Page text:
فشار بار وام و نتایج آموزشی
|کد مقاله||سال انتشار||مقاله انگلیسی||ترجمه فارسی||تعداد کلمات|
|14799||2001||6 صفحه PDF||سفارش دهید||2890 کلمه|
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Publisher : Elsevier - Science Direct (الزویر - ساینس دایرکت)
Journal : Economics of Education Review, Volume 20, Issue 6, December 2001, Pages 545–550
There is widespread concern among educators, policy makers, and students that the current generation of college graduates is being unduly burdened with debt. This study examines the impact of debt on the educational outcomes of recent graduating seniors from a set of private, expensive, highly selective colleges and universities. In particular, I investigate the relationship between borrowing levels and the likelihood of pursuing a graduate degree, a professional degree, and the career plans of the college class of 1998. The central conclusion drawn from this analysis is that students do not appear to be significantly influenced by their debt.
There is widespread concern among educators, policy makers, and students that the current generation of college graduates is being unduly burdened with debt. It is a common perception that high levels of student loans are adversely affecting the educational choices and outcomes of some students. This perception prevails despite previous studies (Baum & Saunders, 1998, Padelino, 1991, Schapiro, O'Malley, & Litten, 1991 and Baum & Schwartz, 1988) which found that student loans do not adversely affect the post-graduation behavior of students. Higher education administrators and policy makers suggest that studies based on past borrowing levels no longer reflect the higher loan burdens sometimes carried by today's students. Similarly, results based on national loan levels may not be directly applicable to students at the most expensive private colleges and universities. A recent study by Eide, Brewer, and Ehrenberg (1998) found that graduates of private, highly selective institutions are more likely to pursue an advanced degree and also more likely to do so at a major research university. This study attempts to address these concerns by examining the impact of debt on the educational outcomes of recent graduating seniors from a set of private, highly selective colleges and universities. The central conclusion drawn from the following analysis is that students do not appear to be significantly influenced by their debt. Students with moderate to high levels of debt seem to behave in ways that are comparable to students with no or low levels of debt. While a majority of the students surveyed do not feel that their debt has a negative impact on their post-graduation plans, there is a sizeable minority of debt-holders who feel a legitimate level of anxiety, as a result of their indebtedness. A sample of the senior classes of 1998 at a set of 27 private, highly selective colleges and universities was asked a series of questions concerning to what extent their loans have caused them to behave in certain ways.1 Most students with loans do not feel that their debt has had a significant effect on their post-graduation choices. On the other hand, approximately 20% agreed to a moderate or great extent (versus not at all or a little) that their loans have caused them to postpone graduate or professional school. Almost 25% stated that their loans caused them to restrict their graduate school choices to those with significant financial aid; 10% stated that debt led them to choose a professional degree rather than an arts and sciences graduate degree; and over 30% felt that their loans caused them to focus their job search on higher paying fields. Despite the apparent level of angst felt by some students concerning their debt, and their stated impression that it is having a negative impact on their post-graduation choices, there is scarce evidence that this is indeed the case. Fig. 1 shows the percentage of students who applied to graduate or professional school, plan on attending graduate or professional school in the fall, have long-term plans to acquire an advanced degree (whether they plan on attending in the fall or not), applied to a professional degree program (as a percentage of only those who applied to graduate or professional school), and those who changed their career plans over their 4 years in college to a high paying job (business, consulting, computer science, engineering, law, and medicine), by debt levels. Students with what would normally be considered high levels of self-reported debt, US$15,000 and above, are only slightly less likely to have applied to graduate or professional school and plan to attend in the fall than students without loans.3 There do not appear to be any significant differences in the percentage of students with long-term advanced degree plans and in the percentage who changed career plans from a lower paying to a higher paying profession, across levels of debt. It is interesting to note that for some reason students with low levels of debt appear less likely to apply to a professional degree program, among those students who apply to graduate school. The general conclusion based on Fig. 1 is that students with high levels of debt appear to behave in ways that are quite comparable to students with no or low levels of borrowing. An examination of the data for students with parental income of US$50,000 or less revealed a similar pattern. The post-graduation plans of low-income students appeared to be uninfluenced by their level of indebtedness.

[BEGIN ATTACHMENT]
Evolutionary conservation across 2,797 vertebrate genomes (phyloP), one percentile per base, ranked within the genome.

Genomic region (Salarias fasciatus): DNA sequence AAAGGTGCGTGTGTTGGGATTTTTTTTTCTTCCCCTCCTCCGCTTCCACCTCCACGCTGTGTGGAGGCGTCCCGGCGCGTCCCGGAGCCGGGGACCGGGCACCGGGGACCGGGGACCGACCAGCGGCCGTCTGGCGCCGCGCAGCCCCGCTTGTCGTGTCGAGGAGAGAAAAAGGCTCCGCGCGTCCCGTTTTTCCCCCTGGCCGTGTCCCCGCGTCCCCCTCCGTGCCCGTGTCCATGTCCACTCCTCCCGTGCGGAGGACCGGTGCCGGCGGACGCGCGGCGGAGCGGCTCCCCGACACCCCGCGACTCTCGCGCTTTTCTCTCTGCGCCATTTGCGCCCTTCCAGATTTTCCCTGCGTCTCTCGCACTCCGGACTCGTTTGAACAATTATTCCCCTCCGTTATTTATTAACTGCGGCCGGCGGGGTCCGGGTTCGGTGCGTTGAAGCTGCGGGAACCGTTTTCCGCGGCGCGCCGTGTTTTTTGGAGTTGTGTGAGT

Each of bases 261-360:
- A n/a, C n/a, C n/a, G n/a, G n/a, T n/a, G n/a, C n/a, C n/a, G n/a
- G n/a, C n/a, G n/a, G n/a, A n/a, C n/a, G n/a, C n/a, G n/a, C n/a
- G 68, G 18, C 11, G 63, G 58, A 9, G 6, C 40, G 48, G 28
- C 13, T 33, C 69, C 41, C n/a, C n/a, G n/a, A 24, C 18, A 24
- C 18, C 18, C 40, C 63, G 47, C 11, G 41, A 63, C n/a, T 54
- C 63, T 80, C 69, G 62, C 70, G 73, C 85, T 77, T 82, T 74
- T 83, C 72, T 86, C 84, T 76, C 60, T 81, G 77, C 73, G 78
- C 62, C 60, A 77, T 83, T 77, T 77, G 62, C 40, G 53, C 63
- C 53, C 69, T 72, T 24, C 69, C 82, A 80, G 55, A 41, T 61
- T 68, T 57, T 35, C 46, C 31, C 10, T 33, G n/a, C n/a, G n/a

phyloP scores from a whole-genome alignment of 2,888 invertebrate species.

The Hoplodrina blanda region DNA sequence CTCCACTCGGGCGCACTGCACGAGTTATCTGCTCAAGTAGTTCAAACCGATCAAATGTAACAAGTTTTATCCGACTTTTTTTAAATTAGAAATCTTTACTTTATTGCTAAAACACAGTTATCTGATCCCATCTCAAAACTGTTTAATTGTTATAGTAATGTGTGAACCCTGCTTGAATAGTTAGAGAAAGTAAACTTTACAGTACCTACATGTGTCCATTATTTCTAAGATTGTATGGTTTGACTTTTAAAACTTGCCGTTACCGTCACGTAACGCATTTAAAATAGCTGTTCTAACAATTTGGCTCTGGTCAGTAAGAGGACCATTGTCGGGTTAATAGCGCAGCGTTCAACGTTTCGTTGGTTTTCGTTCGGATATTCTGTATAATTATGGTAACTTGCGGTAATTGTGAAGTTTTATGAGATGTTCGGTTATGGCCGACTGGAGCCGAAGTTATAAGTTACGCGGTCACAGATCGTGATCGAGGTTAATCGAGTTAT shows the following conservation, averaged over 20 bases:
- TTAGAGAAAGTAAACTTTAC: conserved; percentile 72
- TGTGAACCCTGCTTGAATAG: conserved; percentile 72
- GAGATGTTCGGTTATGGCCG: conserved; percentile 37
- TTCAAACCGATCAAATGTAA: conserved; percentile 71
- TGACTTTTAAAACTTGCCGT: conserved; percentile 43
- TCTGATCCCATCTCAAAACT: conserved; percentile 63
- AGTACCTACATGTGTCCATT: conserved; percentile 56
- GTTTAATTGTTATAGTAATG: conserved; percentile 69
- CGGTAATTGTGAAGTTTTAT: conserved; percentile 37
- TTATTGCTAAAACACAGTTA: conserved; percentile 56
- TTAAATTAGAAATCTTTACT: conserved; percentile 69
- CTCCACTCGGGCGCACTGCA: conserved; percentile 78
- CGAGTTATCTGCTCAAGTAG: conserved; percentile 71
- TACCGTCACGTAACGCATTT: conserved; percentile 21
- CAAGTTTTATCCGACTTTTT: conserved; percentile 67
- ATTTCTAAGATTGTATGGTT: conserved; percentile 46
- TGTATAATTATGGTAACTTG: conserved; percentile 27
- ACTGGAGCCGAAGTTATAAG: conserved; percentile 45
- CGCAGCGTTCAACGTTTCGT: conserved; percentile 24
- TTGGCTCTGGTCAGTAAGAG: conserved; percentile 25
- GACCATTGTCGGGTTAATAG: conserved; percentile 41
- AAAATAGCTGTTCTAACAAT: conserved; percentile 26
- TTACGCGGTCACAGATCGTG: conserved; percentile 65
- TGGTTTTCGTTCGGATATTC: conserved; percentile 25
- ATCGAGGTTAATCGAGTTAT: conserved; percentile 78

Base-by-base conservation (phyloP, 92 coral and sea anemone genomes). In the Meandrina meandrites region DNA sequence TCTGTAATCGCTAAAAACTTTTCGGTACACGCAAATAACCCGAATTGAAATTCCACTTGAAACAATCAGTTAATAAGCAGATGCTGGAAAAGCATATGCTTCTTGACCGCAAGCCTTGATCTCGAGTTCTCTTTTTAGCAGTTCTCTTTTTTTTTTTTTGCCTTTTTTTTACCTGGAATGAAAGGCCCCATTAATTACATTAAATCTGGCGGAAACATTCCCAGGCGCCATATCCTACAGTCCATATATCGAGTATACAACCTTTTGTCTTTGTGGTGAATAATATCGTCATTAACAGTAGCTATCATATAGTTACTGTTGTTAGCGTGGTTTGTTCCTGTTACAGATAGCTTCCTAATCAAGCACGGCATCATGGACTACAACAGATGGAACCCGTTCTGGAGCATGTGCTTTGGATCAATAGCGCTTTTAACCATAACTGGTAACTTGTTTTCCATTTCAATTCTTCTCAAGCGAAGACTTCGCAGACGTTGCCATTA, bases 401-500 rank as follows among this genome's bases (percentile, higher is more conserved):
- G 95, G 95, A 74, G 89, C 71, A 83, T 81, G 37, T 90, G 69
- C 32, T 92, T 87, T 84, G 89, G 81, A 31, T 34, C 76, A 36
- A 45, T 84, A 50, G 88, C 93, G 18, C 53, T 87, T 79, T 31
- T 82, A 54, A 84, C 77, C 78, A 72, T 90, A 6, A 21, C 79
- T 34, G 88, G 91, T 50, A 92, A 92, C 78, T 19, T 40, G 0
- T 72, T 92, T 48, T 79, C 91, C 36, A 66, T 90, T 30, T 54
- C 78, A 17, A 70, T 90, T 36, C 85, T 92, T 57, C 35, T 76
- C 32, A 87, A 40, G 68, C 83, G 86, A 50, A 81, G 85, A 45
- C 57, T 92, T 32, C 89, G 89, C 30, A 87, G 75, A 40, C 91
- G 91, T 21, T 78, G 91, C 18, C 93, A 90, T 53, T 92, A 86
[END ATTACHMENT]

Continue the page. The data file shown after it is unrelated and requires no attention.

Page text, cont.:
نتیجه گیری انگلیسی
Earlier studies also found that loan burdens did not have a significant impact on advanced degree plans. Studies by Schapiro et al. (1991) using similar data from 1982 to 1989 found no significant impact of loans on the post-graduation plans and behavior of students from private, highly selective institutions. A more recent analysis by Baum and Saunders (1998), using Nellie Mae data, also concluded that high levels of borrowing do not have a significant influence on the post-graduation outcomes of students relative to low levels of debt. While a majority of student borrowers do not feel overly burdened by their level of indebtedness, a sizeable minority of borrowers does feel adversely affected by their student loans. Despite these feelings of anxiety, student loans do not appear to have a significant impact on the post-graduation plans of students, in terms of planning to attend graduate or professional school in the fall following graduation, the type of degree program sought, and the career plans of seniors. These findings are consistent with previous analyses of past graduating classes from private, selective institutions and more recent studies of borrowers from a national sample of students.